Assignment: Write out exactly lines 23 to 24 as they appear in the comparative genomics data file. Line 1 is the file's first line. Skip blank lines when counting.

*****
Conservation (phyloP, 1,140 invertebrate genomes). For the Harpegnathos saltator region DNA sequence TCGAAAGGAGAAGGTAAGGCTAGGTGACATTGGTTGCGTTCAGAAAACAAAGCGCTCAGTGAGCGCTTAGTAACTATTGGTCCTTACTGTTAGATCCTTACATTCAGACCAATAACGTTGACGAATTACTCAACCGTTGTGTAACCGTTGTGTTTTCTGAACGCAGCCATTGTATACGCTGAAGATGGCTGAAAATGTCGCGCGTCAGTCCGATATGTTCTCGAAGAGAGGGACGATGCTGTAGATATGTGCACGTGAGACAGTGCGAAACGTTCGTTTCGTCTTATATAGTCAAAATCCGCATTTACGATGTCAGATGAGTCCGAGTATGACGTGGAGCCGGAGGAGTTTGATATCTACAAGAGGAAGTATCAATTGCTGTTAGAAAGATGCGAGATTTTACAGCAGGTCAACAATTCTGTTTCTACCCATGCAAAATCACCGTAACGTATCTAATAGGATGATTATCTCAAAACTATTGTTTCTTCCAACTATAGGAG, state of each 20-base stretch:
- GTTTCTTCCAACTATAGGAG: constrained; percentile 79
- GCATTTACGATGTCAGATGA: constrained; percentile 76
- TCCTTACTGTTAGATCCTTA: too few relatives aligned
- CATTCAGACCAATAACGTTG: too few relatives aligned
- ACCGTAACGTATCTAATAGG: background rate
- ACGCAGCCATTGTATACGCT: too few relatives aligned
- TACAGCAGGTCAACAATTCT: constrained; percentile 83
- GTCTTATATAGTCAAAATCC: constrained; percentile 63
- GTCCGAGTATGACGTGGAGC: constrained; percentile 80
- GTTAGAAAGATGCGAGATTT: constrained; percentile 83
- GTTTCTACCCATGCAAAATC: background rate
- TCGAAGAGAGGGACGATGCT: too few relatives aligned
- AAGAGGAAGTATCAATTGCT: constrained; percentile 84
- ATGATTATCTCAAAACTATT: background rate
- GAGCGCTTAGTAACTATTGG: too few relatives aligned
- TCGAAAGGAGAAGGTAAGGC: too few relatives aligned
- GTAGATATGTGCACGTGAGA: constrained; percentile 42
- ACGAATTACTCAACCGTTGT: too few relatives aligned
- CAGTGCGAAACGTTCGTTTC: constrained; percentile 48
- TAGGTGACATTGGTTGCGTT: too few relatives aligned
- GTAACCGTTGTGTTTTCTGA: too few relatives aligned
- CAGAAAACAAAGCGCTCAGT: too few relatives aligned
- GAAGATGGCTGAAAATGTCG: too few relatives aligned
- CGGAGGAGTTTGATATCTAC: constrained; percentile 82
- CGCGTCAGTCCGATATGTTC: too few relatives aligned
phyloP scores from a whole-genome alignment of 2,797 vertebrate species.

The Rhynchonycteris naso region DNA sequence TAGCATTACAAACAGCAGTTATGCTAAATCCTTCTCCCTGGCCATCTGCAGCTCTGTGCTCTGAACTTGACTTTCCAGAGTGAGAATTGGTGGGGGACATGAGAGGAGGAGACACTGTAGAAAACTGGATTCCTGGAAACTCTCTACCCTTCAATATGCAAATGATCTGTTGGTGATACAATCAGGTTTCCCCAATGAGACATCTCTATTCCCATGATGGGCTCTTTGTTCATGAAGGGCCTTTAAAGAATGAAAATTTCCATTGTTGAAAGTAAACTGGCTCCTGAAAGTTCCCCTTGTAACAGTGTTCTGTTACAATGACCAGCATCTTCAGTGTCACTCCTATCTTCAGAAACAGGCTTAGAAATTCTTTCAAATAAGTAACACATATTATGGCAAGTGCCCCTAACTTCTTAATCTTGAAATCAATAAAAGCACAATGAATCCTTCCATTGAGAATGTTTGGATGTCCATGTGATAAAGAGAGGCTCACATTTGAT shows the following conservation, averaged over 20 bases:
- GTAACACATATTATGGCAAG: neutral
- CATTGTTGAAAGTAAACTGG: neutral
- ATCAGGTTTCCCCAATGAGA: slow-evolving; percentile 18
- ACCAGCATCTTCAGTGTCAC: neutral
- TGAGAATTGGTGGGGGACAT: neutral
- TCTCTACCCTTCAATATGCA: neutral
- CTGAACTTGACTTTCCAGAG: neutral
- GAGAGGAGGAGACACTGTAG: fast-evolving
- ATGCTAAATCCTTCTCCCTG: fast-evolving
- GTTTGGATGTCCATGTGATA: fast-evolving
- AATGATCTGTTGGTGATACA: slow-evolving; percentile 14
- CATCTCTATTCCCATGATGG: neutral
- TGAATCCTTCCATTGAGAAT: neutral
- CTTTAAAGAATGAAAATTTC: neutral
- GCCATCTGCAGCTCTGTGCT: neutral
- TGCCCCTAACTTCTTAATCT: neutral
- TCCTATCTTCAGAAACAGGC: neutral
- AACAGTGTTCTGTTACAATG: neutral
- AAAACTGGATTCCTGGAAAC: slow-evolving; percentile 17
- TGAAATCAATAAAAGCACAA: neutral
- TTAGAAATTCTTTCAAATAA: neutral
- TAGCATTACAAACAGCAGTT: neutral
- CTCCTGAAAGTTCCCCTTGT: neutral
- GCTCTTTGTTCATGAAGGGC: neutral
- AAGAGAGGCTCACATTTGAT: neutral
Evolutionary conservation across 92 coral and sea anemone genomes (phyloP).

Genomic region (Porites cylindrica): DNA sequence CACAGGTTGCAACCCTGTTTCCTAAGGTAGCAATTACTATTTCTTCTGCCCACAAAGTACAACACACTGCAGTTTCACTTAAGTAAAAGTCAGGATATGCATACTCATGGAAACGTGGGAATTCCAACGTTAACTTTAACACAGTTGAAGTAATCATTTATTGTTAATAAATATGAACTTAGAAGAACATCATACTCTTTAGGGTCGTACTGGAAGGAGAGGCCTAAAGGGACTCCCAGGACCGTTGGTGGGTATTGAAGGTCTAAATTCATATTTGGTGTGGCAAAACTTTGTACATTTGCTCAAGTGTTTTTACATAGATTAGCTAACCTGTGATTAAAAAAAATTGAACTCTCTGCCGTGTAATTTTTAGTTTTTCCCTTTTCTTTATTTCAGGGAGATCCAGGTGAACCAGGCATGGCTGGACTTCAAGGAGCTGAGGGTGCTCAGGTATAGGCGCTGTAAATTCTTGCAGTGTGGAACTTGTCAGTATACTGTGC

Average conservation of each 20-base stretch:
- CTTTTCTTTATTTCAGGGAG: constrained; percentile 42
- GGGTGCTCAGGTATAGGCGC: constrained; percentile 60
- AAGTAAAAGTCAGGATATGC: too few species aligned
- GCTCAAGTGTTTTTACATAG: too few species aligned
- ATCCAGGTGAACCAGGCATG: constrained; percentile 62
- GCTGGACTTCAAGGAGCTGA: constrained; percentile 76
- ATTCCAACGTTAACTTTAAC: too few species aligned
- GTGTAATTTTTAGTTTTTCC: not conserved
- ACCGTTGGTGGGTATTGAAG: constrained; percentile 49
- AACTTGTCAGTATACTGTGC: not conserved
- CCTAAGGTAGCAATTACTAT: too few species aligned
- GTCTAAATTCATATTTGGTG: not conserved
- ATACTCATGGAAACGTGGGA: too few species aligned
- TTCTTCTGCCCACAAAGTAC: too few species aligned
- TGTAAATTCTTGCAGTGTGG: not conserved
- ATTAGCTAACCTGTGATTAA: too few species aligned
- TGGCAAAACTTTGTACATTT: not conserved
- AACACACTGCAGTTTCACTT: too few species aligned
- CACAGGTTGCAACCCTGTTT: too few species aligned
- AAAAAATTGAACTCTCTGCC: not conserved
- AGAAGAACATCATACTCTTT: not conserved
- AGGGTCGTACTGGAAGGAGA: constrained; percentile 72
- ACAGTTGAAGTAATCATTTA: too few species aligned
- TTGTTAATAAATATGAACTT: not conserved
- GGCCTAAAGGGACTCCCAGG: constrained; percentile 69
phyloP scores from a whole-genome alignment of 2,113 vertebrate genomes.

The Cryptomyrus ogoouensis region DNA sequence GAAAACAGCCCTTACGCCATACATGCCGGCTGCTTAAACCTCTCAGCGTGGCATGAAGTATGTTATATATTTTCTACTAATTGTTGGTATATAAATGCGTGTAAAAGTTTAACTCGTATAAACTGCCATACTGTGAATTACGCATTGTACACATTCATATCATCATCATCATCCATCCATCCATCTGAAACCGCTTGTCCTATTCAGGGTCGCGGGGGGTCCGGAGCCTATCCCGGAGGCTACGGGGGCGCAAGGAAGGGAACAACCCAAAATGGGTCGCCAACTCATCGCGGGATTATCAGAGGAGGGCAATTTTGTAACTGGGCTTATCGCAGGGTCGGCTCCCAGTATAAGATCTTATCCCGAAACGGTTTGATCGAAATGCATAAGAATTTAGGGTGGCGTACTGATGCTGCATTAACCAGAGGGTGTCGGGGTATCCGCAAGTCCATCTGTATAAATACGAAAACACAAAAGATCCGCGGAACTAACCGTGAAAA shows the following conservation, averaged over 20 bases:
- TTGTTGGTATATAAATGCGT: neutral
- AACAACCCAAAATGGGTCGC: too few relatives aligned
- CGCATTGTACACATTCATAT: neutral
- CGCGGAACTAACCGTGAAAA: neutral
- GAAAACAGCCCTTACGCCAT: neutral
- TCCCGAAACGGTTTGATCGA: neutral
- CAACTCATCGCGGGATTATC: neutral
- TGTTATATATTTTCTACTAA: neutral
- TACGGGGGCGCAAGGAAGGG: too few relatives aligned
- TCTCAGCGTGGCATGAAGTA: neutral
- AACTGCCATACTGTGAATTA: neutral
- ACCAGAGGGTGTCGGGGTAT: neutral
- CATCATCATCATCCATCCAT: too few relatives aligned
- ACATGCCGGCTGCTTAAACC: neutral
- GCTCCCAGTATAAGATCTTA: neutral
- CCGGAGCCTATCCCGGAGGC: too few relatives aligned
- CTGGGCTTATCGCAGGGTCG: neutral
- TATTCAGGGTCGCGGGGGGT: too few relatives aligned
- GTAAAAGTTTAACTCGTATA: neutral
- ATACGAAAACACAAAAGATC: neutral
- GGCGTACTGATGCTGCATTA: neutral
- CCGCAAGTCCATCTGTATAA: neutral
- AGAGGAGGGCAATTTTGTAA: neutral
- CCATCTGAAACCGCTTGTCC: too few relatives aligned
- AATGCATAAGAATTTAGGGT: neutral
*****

- CAGAAAACAAAGCGCTCAGT: too few relatives aligned
- GAAGATGGCTGAAAATGTCG: too few relatives aligned